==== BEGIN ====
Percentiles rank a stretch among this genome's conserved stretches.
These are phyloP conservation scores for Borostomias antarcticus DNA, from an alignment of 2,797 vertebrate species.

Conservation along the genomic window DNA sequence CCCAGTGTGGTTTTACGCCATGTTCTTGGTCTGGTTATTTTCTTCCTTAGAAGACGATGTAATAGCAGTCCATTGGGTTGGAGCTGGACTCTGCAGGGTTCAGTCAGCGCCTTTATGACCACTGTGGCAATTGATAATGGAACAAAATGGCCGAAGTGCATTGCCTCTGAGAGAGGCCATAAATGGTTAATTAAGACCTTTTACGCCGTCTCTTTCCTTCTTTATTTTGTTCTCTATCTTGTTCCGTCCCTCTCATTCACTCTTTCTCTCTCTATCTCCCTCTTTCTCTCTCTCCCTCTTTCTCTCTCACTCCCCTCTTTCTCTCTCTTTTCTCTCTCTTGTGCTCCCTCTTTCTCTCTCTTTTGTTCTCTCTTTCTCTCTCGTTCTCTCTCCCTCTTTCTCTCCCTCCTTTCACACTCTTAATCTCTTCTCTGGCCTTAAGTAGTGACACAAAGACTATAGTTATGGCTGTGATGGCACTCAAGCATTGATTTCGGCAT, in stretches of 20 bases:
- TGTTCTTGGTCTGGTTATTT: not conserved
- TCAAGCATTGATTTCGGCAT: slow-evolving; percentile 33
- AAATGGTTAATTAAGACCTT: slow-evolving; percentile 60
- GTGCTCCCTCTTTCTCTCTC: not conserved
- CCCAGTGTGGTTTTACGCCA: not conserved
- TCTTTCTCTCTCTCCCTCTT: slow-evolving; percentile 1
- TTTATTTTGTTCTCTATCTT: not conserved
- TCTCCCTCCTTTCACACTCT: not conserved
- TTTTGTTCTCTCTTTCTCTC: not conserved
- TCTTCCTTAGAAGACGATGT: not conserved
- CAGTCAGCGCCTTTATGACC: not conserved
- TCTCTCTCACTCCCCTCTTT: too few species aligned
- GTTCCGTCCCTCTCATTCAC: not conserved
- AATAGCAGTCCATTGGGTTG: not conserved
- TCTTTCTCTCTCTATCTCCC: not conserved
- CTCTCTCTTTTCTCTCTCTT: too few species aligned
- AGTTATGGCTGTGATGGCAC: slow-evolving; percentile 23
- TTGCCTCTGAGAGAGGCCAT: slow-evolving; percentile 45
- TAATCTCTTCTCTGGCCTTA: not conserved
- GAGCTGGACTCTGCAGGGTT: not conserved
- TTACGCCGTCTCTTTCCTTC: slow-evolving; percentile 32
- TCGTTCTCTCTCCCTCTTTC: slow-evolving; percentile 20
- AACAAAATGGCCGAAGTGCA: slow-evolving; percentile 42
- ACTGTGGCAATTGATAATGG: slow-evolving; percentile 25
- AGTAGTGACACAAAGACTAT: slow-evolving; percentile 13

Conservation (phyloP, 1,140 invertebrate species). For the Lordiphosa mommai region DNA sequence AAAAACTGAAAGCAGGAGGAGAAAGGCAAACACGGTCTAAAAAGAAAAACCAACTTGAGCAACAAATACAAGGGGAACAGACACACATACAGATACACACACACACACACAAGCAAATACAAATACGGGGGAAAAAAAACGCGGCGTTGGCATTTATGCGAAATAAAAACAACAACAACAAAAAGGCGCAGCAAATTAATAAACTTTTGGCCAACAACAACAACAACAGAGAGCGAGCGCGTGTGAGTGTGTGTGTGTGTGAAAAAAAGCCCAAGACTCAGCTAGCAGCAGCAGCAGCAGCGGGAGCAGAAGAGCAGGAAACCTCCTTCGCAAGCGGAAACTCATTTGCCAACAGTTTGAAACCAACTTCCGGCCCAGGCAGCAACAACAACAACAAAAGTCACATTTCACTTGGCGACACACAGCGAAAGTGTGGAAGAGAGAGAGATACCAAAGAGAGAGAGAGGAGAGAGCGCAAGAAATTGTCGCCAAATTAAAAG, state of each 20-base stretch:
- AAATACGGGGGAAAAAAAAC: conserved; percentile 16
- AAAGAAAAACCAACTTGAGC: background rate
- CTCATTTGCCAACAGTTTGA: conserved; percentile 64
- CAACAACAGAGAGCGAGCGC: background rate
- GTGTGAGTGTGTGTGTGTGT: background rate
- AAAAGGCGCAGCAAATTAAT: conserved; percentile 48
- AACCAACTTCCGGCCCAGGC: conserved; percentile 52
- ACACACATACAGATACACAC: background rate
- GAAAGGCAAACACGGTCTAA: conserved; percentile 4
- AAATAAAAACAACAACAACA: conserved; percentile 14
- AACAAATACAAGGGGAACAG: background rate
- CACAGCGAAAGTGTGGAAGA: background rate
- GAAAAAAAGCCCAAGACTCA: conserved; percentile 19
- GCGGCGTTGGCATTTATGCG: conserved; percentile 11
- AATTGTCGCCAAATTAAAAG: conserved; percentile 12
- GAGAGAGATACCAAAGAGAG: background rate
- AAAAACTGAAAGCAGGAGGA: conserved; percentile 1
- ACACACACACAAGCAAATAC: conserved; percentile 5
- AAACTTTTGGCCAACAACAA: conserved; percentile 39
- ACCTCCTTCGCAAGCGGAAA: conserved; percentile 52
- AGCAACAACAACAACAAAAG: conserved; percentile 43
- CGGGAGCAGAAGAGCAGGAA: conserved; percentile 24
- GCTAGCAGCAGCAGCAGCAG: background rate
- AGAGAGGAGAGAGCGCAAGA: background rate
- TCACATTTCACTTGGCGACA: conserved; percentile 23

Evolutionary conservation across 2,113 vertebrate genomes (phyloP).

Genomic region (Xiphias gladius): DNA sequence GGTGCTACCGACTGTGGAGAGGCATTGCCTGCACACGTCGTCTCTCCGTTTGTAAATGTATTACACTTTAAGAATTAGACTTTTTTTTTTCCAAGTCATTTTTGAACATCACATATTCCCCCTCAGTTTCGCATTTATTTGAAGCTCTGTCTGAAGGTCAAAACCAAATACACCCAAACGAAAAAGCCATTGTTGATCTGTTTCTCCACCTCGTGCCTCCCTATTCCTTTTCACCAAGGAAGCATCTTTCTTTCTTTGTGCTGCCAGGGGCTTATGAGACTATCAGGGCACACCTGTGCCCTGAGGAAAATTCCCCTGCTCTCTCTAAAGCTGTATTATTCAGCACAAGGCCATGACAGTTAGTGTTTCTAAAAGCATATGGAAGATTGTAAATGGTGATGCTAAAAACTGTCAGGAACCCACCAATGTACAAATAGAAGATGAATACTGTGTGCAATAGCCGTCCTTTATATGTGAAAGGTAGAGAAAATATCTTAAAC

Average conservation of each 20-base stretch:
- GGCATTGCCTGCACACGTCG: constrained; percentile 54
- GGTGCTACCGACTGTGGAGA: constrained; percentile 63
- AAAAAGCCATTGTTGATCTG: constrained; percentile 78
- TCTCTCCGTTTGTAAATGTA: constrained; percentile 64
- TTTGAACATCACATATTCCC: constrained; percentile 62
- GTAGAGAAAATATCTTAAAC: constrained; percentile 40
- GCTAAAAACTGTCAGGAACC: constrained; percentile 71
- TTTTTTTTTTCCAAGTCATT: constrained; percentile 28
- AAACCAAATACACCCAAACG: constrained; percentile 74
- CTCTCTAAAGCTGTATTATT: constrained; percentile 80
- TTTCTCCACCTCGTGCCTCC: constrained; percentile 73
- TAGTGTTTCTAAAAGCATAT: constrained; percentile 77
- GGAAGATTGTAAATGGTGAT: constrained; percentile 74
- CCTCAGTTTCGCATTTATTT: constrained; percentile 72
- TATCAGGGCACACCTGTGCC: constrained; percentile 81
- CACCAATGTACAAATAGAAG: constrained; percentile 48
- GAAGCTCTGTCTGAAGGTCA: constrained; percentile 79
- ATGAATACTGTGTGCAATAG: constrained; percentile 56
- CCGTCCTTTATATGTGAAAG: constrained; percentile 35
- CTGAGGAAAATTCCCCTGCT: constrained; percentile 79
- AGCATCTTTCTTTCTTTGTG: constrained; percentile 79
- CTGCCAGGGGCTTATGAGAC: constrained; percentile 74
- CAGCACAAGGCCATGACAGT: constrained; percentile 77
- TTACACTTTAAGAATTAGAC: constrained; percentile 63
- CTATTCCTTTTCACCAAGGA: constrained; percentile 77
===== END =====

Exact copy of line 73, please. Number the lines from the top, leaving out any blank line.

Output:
- CACCAATGTACAAATAGAAG: constrained; percentile 48